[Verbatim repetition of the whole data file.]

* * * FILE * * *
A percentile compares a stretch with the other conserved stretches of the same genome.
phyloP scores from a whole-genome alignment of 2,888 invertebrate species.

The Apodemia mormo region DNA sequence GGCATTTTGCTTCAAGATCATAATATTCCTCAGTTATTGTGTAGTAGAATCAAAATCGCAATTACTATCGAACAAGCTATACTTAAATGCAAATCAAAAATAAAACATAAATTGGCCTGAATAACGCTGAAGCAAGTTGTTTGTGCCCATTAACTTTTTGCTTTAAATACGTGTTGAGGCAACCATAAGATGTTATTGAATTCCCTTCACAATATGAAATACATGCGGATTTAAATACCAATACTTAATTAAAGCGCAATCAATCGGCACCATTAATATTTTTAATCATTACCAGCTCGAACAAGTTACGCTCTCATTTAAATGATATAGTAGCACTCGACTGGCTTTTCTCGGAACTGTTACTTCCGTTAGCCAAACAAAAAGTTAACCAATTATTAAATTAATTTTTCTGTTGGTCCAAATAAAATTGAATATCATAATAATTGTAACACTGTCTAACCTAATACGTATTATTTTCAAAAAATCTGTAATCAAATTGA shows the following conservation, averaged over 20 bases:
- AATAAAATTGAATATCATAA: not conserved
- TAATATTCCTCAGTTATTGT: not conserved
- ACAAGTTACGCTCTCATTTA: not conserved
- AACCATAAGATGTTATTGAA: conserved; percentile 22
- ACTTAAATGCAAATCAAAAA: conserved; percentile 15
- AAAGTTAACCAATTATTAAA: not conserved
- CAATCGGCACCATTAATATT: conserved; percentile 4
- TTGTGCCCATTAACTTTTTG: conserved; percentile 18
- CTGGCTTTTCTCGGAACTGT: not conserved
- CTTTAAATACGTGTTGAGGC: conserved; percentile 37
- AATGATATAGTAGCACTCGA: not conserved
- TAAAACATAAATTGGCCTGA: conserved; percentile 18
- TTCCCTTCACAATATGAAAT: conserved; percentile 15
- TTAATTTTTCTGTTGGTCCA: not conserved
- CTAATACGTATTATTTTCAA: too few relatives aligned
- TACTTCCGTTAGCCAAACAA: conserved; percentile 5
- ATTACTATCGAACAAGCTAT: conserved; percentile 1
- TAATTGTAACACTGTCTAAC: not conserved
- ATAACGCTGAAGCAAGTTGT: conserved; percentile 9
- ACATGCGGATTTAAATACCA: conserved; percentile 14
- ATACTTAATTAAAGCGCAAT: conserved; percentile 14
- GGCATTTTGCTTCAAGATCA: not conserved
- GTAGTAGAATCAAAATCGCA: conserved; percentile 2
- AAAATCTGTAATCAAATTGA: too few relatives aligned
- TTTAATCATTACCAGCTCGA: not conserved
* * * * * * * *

A percentile compares a stretch with the other conserved stretches of the same genome.
phyloP scores from a whole-genome alignment of 2,888 invertebrate species.

The Apodemia mormo region DNA sequence GGCATTTTGCTTCAAGATCATAATATTCCTCAGTTATTGTGTAGTAGAATCAAAATCGCAATTACTATCGAACAAGCTATACTTAAATGCAAATCAAAAATAAAACATAAATTGGCCTGAATAACGCTGAAGCAAGTTGTTTGTGCCCATTAACTTTTTGCTTTAAATACGTGTTGAGGCAACCATAAGATGTTATTGAATTCCCTTCACAATATGAAATACATGCGGATTTAAATACCAATACTTAATTAAAGCGCAATCAATCGGCACCATTAATATTTTTAATCATTACCAGCTCGAACAAGTTACGCTCTCATTTAAATGATATAGTAGCACTCGACTGGCTTTTCTCGGAACTGTTACTTCCGTTAGCCAAACAAAAAGTTAACCAATTATTAAATTAATTTTTCTGTTGGTCCAAATAAAATTGAATATCATAATAATTGTAACACTGTCTAACCTAATACGTATTATTTTCAAAAAATCTGTAATCAAATTGA shows the following conservation, averaged over 20 bases:
- AATAAAATTGAATATCATAA: not conserved
- TAATATTCCTCAGTTATTGT: not conserved
- ACAAGTTACGCTCTCATTTA: not conserved
- AACCATAAGATGTTATTGAA: conserved; percentile 22
- ACTTAAATGCAAATCAAAAA: conserved; percentile 15
- AAAGTTAACCAATTATTAAA: not conserved
- CAATCGGCACCATTAATATT: conserved; percentile 4
- TTGTGCCCATTAACTTTTTG: conserved; percentile 18
- CTGGCTTTTCTCGGAACTGT: not conserved
- CTTTAAATACGTGTTGAGGC: conserved; percentile 37
- AATGATATAGTAGCACTCGA: not conserved
- TAAAACATAAATTGGCCTGA: conserved; percentile 18
- TTCCCTTCACAATATGAAAT: conserved; percentile 15
- TTAATTTTTCTGTTGGTCCA: not conserved
- CTAATACGTATTATTTTCAA: too few relatives aligned
- TACTTCCGTTAGCCAAACAA: conserved; percentile 5
- ATTACTATCGAACAAGCTAT: conserved; percentile 1
- TAATTGTAACACTGTCTAAC: not conserved
- ATAACGCTGAAGCAAGTTGT: conserved; percentile 9
- ACATGCGGATTTAAATACCA: conserved; percentile 14
- ATACTTAATTAAAGCGCAAT: conserved; percentile 14
- GGCATTTTGCTTCAAGATCA: not conserved
- GTAGTAGAATCAAAATCGCA: conserved; percentile 2
- AAAATCTGTAATCAAATTGA: too few relatives aligned
- TTTAATCATTACCAGCTCGA: not conserved